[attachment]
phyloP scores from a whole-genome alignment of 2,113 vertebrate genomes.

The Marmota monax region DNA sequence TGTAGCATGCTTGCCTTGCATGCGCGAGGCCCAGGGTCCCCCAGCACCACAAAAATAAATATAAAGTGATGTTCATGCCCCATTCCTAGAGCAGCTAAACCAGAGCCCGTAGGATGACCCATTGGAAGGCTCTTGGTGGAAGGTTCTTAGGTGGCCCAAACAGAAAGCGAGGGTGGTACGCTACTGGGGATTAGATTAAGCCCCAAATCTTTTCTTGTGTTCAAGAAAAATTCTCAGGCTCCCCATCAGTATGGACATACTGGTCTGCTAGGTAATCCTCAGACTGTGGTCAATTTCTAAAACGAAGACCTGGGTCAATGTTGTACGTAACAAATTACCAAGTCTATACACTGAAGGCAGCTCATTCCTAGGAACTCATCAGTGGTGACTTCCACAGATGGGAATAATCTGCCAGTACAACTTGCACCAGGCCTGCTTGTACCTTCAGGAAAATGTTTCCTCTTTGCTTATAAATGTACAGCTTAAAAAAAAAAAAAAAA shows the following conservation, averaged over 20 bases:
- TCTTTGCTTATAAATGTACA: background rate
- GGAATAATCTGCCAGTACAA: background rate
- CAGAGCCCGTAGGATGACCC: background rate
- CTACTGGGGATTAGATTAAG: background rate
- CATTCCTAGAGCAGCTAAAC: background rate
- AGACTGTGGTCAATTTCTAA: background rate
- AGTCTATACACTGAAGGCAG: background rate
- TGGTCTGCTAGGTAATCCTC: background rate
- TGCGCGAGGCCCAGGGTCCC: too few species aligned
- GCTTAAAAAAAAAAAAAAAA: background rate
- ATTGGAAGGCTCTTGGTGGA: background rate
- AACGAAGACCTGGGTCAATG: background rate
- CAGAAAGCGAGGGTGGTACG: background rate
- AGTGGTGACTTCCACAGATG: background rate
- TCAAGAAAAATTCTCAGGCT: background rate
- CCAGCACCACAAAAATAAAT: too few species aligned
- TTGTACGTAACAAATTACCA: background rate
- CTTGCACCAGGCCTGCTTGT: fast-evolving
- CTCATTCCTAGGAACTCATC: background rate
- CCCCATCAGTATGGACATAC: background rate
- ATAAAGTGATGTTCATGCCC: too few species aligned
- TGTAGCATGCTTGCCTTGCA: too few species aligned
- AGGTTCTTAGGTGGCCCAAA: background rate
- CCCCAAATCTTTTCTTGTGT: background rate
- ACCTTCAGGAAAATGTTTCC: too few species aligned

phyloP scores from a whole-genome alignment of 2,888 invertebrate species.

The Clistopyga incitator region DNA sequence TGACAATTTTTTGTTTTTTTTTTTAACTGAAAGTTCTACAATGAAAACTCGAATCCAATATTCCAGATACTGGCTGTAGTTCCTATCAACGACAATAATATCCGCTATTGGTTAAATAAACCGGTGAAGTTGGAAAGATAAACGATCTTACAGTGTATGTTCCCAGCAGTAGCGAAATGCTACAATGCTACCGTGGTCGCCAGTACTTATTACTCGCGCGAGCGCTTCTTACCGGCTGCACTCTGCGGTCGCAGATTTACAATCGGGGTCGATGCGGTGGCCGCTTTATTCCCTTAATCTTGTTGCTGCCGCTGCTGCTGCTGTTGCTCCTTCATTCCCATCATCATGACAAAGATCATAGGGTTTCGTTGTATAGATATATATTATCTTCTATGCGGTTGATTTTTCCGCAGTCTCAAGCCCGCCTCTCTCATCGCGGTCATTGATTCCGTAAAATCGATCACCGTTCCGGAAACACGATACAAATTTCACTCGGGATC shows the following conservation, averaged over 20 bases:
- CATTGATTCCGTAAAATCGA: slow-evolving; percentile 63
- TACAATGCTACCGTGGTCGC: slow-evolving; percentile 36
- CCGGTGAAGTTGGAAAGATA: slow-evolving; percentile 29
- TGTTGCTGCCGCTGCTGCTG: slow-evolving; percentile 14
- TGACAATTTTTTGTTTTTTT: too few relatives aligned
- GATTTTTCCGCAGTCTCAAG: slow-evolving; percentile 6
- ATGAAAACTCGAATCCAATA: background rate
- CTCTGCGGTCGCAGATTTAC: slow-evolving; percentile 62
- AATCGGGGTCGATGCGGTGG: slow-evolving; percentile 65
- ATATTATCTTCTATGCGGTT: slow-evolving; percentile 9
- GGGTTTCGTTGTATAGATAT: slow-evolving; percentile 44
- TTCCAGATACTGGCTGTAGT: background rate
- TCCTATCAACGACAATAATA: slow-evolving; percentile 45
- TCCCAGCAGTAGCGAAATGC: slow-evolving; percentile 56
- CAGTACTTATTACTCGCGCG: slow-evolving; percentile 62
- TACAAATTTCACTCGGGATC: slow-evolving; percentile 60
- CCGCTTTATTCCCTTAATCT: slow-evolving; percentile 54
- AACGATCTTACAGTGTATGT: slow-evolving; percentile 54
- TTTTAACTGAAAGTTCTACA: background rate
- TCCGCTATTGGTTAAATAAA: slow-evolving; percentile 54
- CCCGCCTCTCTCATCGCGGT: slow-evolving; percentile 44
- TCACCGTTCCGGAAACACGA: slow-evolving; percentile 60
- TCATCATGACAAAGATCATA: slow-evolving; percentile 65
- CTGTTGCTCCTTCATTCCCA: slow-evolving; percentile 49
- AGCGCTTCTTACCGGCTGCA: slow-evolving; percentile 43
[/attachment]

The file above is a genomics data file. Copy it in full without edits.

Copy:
phyloP scores from a whole-genome alignment of 2,113 vertebrate genomes.

The Marmota monax region DNA sequence TGTAGCATGCTTGCCTTGCATGCGCGAGGCCCAGGGTCCCCCAGCACCACAAAAATAAATATAAAGTGATGTTCATGCCCCATTCCTAGAGCAGCTAAACCAGAGCCCGTAGGATGACCCATTGGAAGGCTCTTGGTGGAAGGTTCTTAGGTGGCCCAAACAGAAAGCGAGGGTGGTACGCTACTGGGGATTAGATTAAGCCCCAAATCTTTTCTTGTGTTCAAGAAAAATTCTCAGGCTCCCCATCAGTATGGACATACTGGTCTGCTAGGTAATCCTCAGACTGTGGTCAATTTCTAAAACGAAGACCTGGGTCAATGTTGTACGTAACAAATTACCAAGTCTATACACTGAAGGCAGCTCATTCCTAGGAACTCATCAGTGGTGACTTCCACAGATGGGAATAATCTGCCAGTACAACTTGCACCAGGCCTGCTTGTACCTTCAGGAAAATGTTTCCTCTTTGCTTATAAATGTACAGCTTAAAAAAAAAAAAAAAA shows the following conservation, averaged over 20 bases:
- TCTTTGCTTATAAATGTACA: background rate
- GGAATAATCTGCCAGTACAA: background rate
- CAGAGCCCGTAGGATGACCC: background rate
- CTACTGGGGATTAGATTAAG: background rate
- CATTCCTAGAGCAGCTAAAC: background rate
- AGACTGTGGTCAATTTCTAA: background rate
- AGTCTATACACTGAAGGCAG: background rate
- TGGTCTGCTAGGTAATCCTC: background rate
- TGCGCGAGGCCCAGGGTCCC: too few species aligned
- GCTTAAAAAAAAAAAAAAAA: background rate
- ATTGGAAGGCTCTTGGTGGA: background rate
- AACGAAGACCTGGGTCAATG: background rate
- CAGAAAGCGAGGGTGGTACG: background rate
- AGTGGTGACTTCCACAGATG: background rate
- TCAAGAAAAATTCTCAGGCT: background rate
- CCAGCACCACAAAAATAAAT: too few species aligned
- TTGTACGTAACAAATTACCA: background rate
- CTTGCACCAGGCCTGCTTGT: fast-evolving
- CTCATTCCTAGGAACTCATC: background rate
- CCCCATCAGTATGGACATAC: background rate
- ATAAAGTGATGTTCATGCCC: too few species aligned
- TGTAGCATGCTTGCCTTGCA: too few species aligned
- AGGTTCTTAGGTGGCCCAAA: background rate
- CCCCAAATCTTTTCTTGTGT: background rate
- ACCTTCAGGAAAATGTTTCC: too few species aligned

phyloP scores from a whole-genome alignment of 2,888 invertebrate species.

The Clistopyga incitator region DNA sequence TGACAATTTTTTGTTTTTTTTTTTAACTGAAAGTTCTACAATGAAAACTCGAATCCAATATTCCAGATACTGGCTGTAGTTCCTATCAACGACAATAATATCCGCTATTGGTTAAATAAACCGGTGAAGTTGGAAAGATAAACGATCTTACAGTGTATGTTCCCAGCAGTAGCGAAATGCTACAATGCTACCGTGGTCGCCAGTACTTATTACTCGCGCGAGCGCTTCTTACCGGCTGCACTCTGCGGTCGCAGATTTACAATCGGGGTCGATGCGGTGGCCGCTTTATTCCCTTAATCTTGTTGCTGCCGCTGCTGCTGCTGTTGCTCCTTCATTCCCATCATCATGACAAAGATCATAGGGTTTCGTTGTATAGATATATATTATCTTCTATGCGGTTGATTTTTCCGCAGTCTCAAGCCCGCCTCTCTCATCGCGGTCATTGATTCCGTAAAATCGATCACCGTTCCGGAAACACGATACAAATTTCACTCGGGATC shows the following conservation, averaged over 20 bases:
- CATTGATTCCGTAAAATCGA: slow-evolving; percentile 63
- TACAATGCTACCGTGGTCGC: slow-evolving; percentile 36
- CCGGTGAAGTTGGAAAGATA: slow-evolving; percentile 29
- TGTTGCTGCCGCTGCTGCTG: slow-evolving; percentile 14
- TGACAATTTTTTGTTTTTTT: too few relatives aligned
- GATTTTTCCGCAGTCTCAAG: slow-evolving; percentile 6
- ATGAAAACTCGAATCCAATA: background rate
- CTCTGCGGTCGCAGATTTAC: slow-evolving; percentile 62
- AATCGGGGTCGATGCGGTGG: slow-evolving; percentile 65
- ATATTATCTTCTATGCGGTT: slow-evolving; percentile 9
- GGGTTTCGTTGTATAGATAT: slow-evolving; percentile 44
- TTCCAGATACTGGCTGTAGT: background rate
- TCCTATCAACGACAATAATA: slow-evolving; percentile 45
- TCCCAGCAGTAGCGAAATGC: slow-evolving; percentile 56
- CAGTACTTATTACTCGCGCG: slow-evolving; percentile 62
- TACAAATTTCACTCGGGATC: slow-evolving; percentile 60
- CCGCTTTATTCCCTTAATCT: slow-evolving; percentile 54
- AACGATCTTACAGTGTATGT: slow-evolving; percentile 54
- TTTTAACTGAAAGTTCTACA: background rate
- TCCGCTATTGGTTAAATAAA: slow-evolving; percentile 54
- CCCGCCTCTCTCATCGCGGT: slow-evolving; percentile 44
- TCACCGTTCCGGAAACACGA: slow-evolving; percentile 60
- TCATCATGACAAAGATCATA: slow-evolving; percentile 65
- CTGTTGCTCCTTCATTCCCA: slow-evolving; percentile 49
- AGCGCTTCTTACCGGCTGCA: slow-evolving; percentile 43